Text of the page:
27 October 2011

Subject, Object and Idea


CU Course on Hegel, Part 8

Subject, Object and Idea

Our course on Hegel is in ten parts. It is not exhaustive. It is designed, like all the Communist University Courses, to stimulate dialogue, in the belief that the kind of learning that we seek is the social and political kind of learning that happens in groups. This part will contain only one item, which is the eighth of Andy Blunden’s ten 2007 lectures on Hegel's Logic. It contains several quotations from Hegel, and there will be more in this post, below. We are not abandoning the main CU principle of relying on original writing and (as a rule) avoiding secondary commentators.

Hegel is indispensible because, among other things:

  • Without knowledge of the historical Hegel and Hegelianism, it appears as if Marx and Engels came from nowhere, whereas the history of ideas is continuous, and dialectical
  • Without knowledge of Hegel’s way of thinking, and in particular his Logic, some of Marx, especially parts of Capital, appears obscure, incomprehensible or even weak and “illogical”
  • Modern philosophy all descends from Hegel or from reactions to Hegel; it is incomprehensible without Hegel (i.e. not just Marx, but all of Hegel’s successors)
  • The revolutionary battle must be won in philosophy as much as anywhere else, if not more so
  • Hegel’s is the philosophy that we need for our revolutionary practice

Hegel is difficult for us because:

  • His work appears at first sight to be voluminous, self-contradictory and obscure
  • The body of scholars that maintain Hegel’s position in public thought is too small, and conflicted
  • Hegel offers a real transformation, which is in itself a difficult thing to accept and to internalise

The last line of Andy Blunden’s lecture Subject, Object and Idea (download linked below) contains the following:

“No-one else has produced anything that can rival [Hegel’s] Logic; and he left no room for imitators.”

And the first line of his second-last section of this lecture, “Hegel’s critique of the individual/society dichotomy” Andy Blunden writes:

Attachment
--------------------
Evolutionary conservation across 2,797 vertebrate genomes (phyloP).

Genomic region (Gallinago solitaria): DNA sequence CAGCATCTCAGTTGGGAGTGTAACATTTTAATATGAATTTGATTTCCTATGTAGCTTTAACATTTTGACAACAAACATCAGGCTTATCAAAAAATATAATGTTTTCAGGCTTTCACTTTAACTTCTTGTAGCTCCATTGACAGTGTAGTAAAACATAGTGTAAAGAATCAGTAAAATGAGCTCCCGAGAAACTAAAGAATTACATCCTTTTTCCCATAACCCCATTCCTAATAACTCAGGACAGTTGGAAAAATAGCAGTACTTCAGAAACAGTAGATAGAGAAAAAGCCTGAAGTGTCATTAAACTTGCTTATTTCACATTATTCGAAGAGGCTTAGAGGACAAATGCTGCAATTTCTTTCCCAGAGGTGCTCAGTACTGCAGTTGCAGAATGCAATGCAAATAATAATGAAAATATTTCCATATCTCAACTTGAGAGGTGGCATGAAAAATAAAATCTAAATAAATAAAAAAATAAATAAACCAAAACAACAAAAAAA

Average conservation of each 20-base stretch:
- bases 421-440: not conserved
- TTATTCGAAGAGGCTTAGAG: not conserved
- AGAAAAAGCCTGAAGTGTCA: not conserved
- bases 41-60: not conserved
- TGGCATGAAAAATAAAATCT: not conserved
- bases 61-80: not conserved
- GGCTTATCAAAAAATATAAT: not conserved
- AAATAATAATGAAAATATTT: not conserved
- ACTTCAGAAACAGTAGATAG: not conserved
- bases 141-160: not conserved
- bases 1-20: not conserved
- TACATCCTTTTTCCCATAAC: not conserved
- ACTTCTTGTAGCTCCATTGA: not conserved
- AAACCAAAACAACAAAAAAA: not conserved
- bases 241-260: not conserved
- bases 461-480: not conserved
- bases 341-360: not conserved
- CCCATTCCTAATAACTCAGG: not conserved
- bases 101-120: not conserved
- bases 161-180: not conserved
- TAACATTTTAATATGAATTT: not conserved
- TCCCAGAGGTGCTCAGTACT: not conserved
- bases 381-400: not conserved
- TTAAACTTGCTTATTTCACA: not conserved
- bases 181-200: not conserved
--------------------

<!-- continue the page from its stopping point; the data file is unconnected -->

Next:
“So what we have seen is that Hegel presented a critique of all aspects of social life by an exposition of the logic of formations of consciousness, which does not take the individual person as its unit of analysis but rather a concept. A concept is understood, not as some extramundane entity but a practical relation among people mediated by ‘thought objects’, i.e., artefacts.”

Quite so. Hegel presented a critique of social life. All of Hegel’s “Beings”, “Essences”, “Notions” et cetera, all the way up to and including “The Idea” and “The Spirit”, are ways of understanding people as social creatures (or “political animals” as Aristotle called them).

This is from the “Shorter Logic”:

“The Idea is truth in itself and for itself - the absolute unity of the notion and objectivity. Its ‘ideal’ content is nothing but the notion in its detailed terms: its ‘real’ content is only the exhibition which the notion gives itself in the form of external existence, while yet, by enclosing this shape in its ideality, it keeps it in its power, and so keeps itself in it. The Idea is the Truth: for Truth is the correspondence of objectivity with the notion - not of course the correspondence of external things with my conceptions, for these are only correct conceptions held by me, the individual person. In the idea we have nothing to do with the individual, nor with figurate conceptions, nor with external things. And yet, again, everything actual, in so far as it is true, is the Idea, and has its truth by and in virtue of the Idea alone. Every individual being is some one aspect of the Idea: for which, therefore, yet other actualities are needed, which in their turn appear to have a self-subsistence of their own. It is only in them altogether and in their relation that the notion is realised.

“The individual by itself does not correspond to its notion. It is this limitation of its existence which constitutes the finitude and the ruin of the individual.” (Shorter Logic, §213)

Not only does Hegel produce a thorough working-out of the relation of the individual to society, but he also unifies the Subject-Object dichotomy with the rest of the social logic. Without Hegel such unification would be impossible, and we would be left with nothing but nonsense like this cartoon: